On Valentine's day, the Museum of Broken Relationships expects visits to almost double

Elvgren, Rockwell and Leyendecker among luminous names in Heritage Auctions illustration art event

Art Dubai Projects to feature over 40 international and United Arab Emirates-based artists

John F. Kennedy Presidential Library and Museum to make Jackie Kennedy's papers public

Testimonios: Works by largely self-taught artists color the galleries at El Museo

Four artists explore how parts make up the whole in "Fragmented" at the Hunterdon Art Museum

New book by UCSB art historian is the first to catalog indigenous African art owned by an African collector

A new vision: Modernist photography on view at the Currier Museum of Art

"The Execution of Maximilian: Border Paintings" by G.T. Pellizzi and Ray Smith at Y Gallery

New Orleans Museum of Art appoints new Director of Interpretation and Audience Engagement

San Antonio Museums receive gifts from the Estate of Frances and Louis Wagner

Most Popular Last Seven Days



1.- Greece holds breath as skeleton found in Alexander the Great-era tomb at Amphipolis

2.- Spain mourns the death of art collector Cayetana Fitz-James Stuart, Duchess of Alba

3.- Meet the ancestors: Exhibition at Bordeaux gallery reveals faces of prehistoric humans

4.- Getty Foundation and partners launch free of charge online art collection catalogues

5.- Historic photos of dead Cuban revolutionary Che Guevara resurface in small Spanish town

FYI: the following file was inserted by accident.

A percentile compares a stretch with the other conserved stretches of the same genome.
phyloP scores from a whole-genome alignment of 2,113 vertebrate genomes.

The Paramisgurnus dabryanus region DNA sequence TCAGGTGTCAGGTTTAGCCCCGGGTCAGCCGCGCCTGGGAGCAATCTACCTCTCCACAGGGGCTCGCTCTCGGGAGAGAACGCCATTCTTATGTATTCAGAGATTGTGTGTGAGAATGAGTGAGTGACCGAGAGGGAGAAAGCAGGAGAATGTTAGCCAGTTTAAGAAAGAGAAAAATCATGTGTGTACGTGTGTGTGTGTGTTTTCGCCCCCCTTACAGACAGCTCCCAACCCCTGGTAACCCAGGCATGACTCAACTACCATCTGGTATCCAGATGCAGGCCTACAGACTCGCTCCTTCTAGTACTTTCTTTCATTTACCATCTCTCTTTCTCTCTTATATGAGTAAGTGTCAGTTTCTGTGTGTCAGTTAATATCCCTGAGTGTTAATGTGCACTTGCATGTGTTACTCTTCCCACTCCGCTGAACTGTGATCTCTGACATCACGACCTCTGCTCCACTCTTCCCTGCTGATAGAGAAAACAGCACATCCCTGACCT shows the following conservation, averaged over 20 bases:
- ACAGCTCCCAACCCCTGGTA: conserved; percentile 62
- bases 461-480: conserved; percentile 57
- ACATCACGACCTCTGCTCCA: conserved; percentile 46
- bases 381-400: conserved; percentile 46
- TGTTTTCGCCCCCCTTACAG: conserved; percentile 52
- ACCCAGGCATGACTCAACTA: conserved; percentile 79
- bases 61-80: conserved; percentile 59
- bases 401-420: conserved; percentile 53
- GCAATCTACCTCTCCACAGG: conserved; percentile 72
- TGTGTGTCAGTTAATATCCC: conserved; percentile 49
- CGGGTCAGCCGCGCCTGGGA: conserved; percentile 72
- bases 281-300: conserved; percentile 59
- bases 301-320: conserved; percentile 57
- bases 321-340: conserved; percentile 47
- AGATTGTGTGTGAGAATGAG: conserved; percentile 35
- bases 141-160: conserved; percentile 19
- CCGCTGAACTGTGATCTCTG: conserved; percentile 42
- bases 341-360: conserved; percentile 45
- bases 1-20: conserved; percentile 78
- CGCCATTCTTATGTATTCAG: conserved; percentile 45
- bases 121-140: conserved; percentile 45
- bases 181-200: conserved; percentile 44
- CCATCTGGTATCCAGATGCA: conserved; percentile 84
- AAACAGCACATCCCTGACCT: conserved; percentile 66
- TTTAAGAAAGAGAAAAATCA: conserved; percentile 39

6.- Exhibition showcases the first two 'Poesie' created by Titian following their restoration

7.- O'Keeffe painting sells for more than three times the previous world auction record for any female artist

8.- Crystal Bridges announces the departure of museum President Don Bacigalupi

9.- artnet Auctions offers a later example of Yayoi Kusama's important Infinity-Nets series

10.- 'Degenerate art' should go back to museums: German advisor Jutta Limbach



Museums, Exhibits, Artists, Milestones, Digital Art, Architecture, Photography,
Photographers, Special Photos, Special Reports, Featured Stories, Auctions, Art Fairs,
Anecdotes, Art Quiz, Education, Mythology, 3D Images, Last Week, .

 

Founder:
Ignacio Villarreal
Editor & Publisher: Jose Villarreal - Consultant: Ignacio Villarreal Jr.
Art Director: Juan José Sepúlveda Ramírez - Marketing: Carla Gutiérrez
Special Contributor: Liz Gangemi - Special Advisor: Carlos Amador
Contributing Editor: Carolina Farias

Royalville Communications, Inc
produces:

ignaciovillarreal.org theavemaria.org juncodelavega.org facundocabral-elfinal.org
Founder's Site. The most varied versions
of this beautiful prayer.
Hommage
to a Mexican poet.
Hommage
       

The First Art Newspaper on the Net. The Best Versions Of Ave Maria Song Junco de la Vega Site Ignacio Villarreal Site